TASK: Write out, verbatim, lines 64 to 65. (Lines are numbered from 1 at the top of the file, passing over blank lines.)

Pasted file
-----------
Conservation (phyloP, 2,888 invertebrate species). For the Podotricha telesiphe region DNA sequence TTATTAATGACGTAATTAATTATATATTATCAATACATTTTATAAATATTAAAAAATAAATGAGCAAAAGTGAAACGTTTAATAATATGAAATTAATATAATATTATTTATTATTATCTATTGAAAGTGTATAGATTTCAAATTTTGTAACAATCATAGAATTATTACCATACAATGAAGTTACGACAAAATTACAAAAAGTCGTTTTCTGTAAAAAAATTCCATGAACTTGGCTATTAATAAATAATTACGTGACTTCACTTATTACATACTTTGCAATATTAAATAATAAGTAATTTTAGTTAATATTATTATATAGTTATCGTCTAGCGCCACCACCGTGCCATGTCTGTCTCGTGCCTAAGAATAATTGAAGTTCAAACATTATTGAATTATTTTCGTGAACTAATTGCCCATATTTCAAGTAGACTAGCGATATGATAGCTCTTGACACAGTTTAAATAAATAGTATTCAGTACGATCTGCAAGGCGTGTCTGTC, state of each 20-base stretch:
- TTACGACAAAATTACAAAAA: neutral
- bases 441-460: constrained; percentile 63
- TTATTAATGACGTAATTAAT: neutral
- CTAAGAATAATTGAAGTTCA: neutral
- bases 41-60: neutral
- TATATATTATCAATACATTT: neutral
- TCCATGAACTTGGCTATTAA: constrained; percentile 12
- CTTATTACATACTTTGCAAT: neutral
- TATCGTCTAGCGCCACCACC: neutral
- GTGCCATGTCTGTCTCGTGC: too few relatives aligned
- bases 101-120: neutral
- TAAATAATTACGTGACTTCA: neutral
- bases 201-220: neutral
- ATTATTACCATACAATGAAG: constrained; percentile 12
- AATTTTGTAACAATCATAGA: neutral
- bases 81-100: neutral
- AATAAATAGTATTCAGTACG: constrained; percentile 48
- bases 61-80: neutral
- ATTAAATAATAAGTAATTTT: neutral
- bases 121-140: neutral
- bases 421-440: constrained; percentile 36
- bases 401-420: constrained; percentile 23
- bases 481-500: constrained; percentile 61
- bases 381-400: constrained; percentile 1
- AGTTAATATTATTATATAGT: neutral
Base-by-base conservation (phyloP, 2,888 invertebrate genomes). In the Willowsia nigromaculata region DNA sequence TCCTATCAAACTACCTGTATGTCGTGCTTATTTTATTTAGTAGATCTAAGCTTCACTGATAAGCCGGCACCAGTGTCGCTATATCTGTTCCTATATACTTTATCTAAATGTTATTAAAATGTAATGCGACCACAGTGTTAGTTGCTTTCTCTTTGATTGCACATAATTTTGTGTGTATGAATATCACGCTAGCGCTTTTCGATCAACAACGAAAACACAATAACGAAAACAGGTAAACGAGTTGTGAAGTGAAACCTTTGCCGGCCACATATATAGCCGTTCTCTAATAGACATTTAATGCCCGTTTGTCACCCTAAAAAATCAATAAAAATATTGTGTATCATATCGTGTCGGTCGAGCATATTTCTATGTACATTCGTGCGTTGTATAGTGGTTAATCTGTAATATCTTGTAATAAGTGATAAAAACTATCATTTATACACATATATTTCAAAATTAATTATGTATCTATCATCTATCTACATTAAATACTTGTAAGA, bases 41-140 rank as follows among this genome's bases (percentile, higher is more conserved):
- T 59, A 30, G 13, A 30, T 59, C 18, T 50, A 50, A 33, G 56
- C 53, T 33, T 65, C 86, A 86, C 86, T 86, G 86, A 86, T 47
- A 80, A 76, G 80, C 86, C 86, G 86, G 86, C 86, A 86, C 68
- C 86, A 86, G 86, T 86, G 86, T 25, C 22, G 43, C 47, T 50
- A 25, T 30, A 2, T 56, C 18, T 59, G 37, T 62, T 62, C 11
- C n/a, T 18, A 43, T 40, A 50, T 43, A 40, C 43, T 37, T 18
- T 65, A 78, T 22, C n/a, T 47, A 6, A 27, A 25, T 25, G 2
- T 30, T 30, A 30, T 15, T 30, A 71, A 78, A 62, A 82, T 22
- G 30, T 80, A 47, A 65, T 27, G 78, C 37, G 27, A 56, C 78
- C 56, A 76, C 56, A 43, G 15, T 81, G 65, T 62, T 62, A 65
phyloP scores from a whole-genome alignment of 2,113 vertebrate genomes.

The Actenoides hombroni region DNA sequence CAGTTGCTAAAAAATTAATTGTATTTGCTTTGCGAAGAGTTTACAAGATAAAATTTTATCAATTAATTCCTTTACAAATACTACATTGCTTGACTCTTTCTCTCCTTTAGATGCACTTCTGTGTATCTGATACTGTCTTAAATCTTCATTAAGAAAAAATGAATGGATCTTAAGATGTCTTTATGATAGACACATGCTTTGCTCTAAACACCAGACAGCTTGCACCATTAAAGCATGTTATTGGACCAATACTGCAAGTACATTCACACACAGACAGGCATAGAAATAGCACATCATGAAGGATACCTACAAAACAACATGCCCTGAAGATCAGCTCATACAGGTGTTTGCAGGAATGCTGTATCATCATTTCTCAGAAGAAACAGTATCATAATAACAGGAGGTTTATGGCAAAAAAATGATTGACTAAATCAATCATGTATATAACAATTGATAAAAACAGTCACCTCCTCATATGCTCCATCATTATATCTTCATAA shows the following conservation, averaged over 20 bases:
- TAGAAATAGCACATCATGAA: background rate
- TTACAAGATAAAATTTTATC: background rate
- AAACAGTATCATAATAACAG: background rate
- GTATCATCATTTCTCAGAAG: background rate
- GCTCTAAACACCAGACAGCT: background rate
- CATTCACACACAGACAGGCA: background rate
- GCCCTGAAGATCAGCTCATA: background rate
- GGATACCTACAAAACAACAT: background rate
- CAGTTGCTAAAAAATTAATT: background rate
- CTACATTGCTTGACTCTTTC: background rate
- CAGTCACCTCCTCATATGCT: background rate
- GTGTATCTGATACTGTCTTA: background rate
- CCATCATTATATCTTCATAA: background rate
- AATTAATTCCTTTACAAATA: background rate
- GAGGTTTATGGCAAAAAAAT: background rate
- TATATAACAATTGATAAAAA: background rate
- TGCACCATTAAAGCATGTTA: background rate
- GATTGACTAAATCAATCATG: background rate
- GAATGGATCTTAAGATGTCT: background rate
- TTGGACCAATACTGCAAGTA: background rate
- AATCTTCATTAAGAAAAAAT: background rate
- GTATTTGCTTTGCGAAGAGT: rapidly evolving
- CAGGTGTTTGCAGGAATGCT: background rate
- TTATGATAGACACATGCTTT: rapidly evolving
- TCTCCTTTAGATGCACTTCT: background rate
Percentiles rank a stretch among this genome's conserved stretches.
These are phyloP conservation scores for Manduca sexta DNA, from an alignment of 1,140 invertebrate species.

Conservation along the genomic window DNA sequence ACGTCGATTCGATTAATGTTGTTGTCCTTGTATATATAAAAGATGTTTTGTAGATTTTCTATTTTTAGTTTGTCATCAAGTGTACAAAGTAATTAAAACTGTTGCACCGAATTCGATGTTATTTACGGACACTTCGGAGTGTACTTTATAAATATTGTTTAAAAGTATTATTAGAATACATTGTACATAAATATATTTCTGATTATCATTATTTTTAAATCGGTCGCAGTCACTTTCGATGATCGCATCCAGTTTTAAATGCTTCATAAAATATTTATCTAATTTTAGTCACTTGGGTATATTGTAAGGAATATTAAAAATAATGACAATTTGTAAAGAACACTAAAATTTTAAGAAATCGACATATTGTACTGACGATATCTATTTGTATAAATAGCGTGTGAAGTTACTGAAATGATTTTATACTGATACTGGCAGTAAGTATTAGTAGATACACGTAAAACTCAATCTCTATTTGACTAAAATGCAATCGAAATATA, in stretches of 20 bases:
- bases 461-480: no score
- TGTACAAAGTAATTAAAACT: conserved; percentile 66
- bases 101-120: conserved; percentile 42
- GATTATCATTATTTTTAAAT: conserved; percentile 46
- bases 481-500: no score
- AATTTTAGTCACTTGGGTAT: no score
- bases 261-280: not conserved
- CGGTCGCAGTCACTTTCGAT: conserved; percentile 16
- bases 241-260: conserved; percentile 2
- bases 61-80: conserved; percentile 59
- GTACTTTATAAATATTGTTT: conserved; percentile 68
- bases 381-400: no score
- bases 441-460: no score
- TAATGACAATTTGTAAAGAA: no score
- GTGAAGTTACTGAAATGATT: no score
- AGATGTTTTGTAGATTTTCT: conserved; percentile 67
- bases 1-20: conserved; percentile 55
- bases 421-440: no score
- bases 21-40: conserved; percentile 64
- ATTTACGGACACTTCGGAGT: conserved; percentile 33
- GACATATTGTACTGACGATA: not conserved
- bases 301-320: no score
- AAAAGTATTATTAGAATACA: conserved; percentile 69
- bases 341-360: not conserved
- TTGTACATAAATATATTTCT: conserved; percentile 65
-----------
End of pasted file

- TCTCCTTTAGATGCACTTCT: background rate
Percentiles rank a stretch among this genome's conserved stretches.